The Cumberland Road
This was the road built by the federal government. It ran from Cumberland, Maryland, to Wheeling, a town on the Ohio River in present-day West Virginia. Construction began in 1815. Workers had to cut a 66-foot-wide band, sometimes through forest, to make way for the road. They had to use shovels and pickaxes to dig a 12 to 18 inch roadbed, which they filled with crushed stone. All of this was done without the benefit of today's bulldozers and steamrollers.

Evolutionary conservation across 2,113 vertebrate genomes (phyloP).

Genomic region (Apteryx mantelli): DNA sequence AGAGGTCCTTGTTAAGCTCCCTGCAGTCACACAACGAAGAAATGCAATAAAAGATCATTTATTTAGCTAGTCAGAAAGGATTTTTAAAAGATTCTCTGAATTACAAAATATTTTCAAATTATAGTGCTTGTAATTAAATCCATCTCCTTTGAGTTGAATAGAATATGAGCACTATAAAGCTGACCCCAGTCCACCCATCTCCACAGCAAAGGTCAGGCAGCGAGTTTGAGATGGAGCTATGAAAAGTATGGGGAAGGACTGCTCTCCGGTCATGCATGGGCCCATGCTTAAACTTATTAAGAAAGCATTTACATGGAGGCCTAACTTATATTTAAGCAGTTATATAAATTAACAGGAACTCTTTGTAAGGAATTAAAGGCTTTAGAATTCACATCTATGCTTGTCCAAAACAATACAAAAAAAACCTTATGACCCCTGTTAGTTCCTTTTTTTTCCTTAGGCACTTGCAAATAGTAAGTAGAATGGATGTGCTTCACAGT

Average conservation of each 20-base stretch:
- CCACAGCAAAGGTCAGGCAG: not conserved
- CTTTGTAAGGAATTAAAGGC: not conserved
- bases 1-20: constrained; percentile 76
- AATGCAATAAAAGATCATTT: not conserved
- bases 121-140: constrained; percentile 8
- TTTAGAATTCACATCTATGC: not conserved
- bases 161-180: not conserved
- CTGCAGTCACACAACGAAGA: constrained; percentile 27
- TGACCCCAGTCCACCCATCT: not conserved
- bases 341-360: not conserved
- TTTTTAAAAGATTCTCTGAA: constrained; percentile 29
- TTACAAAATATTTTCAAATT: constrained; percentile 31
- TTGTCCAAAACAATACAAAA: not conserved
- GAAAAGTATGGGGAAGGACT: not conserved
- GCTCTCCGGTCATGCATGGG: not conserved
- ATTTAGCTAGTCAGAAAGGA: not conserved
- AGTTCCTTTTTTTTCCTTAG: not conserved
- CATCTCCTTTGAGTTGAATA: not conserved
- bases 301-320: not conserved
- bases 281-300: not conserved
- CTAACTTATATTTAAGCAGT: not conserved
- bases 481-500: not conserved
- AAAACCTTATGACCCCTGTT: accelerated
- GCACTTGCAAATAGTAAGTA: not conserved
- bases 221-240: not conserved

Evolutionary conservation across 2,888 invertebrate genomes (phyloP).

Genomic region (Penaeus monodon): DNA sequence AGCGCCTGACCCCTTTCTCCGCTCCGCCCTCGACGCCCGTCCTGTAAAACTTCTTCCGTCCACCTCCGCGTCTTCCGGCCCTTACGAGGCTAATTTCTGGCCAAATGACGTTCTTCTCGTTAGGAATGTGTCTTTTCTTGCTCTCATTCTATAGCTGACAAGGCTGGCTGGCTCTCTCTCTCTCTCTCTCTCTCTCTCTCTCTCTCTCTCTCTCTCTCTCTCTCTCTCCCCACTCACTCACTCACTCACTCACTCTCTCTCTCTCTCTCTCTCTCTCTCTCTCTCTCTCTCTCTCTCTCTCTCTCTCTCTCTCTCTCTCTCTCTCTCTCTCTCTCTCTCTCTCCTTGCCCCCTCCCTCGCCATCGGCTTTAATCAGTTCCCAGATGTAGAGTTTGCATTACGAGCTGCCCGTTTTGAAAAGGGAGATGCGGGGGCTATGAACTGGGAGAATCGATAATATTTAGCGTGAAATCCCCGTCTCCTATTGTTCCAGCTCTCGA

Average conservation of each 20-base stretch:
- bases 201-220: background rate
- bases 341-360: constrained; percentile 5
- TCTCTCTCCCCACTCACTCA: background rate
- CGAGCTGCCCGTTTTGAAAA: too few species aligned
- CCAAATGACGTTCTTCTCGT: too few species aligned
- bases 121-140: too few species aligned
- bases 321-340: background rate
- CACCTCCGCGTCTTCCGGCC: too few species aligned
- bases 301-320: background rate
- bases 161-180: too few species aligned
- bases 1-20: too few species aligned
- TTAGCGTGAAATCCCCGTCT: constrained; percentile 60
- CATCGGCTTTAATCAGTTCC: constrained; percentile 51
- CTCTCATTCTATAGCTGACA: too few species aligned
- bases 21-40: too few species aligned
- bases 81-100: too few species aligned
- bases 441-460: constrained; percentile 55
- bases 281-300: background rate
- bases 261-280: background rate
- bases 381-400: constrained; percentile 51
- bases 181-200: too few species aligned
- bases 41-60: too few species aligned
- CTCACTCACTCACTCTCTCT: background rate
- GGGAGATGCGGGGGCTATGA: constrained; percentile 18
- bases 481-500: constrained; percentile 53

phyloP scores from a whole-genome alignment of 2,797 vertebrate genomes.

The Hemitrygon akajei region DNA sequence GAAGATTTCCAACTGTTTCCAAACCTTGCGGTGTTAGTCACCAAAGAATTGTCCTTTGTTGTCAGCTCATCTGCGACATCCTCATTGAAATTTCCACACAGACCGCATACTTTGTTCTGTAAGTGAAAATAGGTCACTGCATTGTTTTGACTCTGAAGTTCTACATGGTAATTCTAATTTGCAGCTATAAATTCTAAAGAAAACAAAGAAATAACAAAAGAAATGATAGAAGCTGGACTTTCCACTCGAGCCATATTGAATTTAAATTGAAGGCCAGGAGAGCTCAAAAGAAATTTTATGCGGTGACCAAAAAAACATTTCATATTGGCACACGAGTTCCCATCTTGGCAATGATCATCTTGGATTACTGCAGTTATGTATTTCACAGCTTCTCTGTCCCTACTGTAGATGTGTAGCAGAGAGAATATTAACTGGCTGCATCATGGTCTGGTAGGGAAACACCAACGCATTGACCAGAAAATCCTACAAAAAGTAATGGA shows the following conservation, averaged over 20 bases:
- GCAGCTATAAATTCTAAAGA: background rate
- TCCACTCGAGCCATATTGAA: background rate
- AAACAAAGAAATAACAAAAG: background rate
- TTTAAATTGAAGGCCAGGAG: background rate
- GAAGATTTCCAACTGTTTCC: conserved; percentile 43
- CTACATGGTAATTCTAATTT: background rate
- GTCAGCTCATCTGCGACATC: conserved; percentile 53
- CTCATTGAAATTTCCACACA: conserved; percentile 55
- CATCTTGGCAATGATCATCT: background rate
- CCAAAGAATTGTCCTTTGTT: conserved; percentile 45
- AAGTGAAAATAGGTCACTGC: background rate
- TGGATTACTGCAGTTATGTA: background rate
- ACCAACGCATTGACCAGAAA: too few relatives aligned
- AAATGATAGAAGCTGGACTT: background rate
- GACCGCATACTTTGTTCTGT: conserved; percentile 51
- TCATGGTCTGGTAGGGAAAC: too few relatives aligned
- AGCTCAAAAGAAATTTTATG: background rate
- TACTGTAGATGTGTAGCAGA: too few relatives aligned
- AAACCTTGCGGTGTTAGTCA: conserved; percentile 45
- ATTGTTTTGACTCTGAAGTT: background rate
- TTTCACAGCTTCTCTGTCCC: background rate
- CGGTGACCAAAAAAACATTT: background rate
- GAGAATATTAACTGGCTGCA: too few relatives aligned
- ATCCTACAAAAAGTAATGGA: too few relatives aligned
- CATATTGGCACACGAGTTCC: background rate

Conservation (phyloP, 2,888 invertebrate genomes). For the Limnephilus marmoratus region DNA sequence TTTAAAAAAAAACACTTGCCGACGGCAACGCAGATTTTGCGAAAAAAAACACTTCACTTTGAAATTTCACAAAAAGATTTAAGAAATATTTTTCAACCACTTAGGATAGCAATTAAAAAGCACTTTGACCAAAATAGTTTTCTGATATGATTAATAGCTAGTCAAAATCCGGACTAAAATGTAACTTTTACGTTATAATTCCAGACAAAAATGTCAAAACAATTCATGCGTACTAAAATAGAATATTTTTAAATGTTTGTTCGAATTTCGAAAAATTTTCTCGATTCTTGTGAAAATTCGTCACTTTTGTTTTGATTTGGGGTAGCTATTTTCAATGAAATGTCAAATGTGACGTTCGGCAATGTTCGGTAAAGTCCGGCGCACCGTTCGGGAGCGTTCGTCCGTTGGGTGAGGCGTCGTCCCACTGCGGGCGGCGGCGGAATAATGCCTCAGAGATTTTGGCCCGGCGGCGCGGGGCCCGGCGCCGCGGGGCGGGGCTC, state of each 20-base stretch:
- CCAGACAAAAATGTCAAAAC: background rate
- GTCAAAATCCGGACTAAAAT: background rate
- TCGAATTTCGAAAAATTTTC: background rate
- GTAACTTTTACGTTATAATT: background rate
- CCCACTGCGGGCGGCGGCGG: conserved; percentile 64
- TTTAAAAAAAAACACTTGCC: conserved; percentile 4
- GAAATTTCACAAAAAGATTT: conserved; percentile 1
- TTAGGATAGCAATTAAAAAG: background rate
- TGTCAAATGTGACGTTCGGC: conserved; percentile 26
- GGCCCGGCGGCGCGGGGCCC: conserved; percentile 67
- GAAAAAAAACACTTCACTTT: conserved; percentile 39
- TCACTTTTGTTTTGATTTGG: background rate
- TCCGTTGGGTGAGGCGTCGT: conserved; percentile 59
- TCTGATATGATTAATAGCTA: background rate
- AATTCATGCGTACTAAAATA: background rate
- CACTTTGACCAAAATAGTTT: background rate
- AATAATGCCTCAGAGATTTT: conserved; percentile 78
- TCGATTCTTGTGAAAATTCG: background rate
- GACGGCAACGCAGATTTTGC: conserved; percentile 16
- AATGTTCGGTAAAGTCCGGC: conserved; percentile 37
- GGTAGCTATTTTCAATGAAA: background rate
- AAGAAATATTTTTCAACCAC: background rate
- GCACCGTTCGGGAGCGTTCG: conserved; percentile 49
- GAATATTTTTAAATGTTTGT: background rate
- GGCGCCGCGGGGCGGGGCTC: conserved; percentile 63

Thomas Telford and John Loudon McAdam are credited with the first modern roads. Today in America, most of our roadways and streets are paved with asphalt concrete. Trucks travel on roads now a days better than they used to because the roads are more durable then before. Especially with highways because they can't be made out of wood or stone because they aren't strong enough to support the heavy cars. They need to be made out of concrete and steel to hold the heavy cars.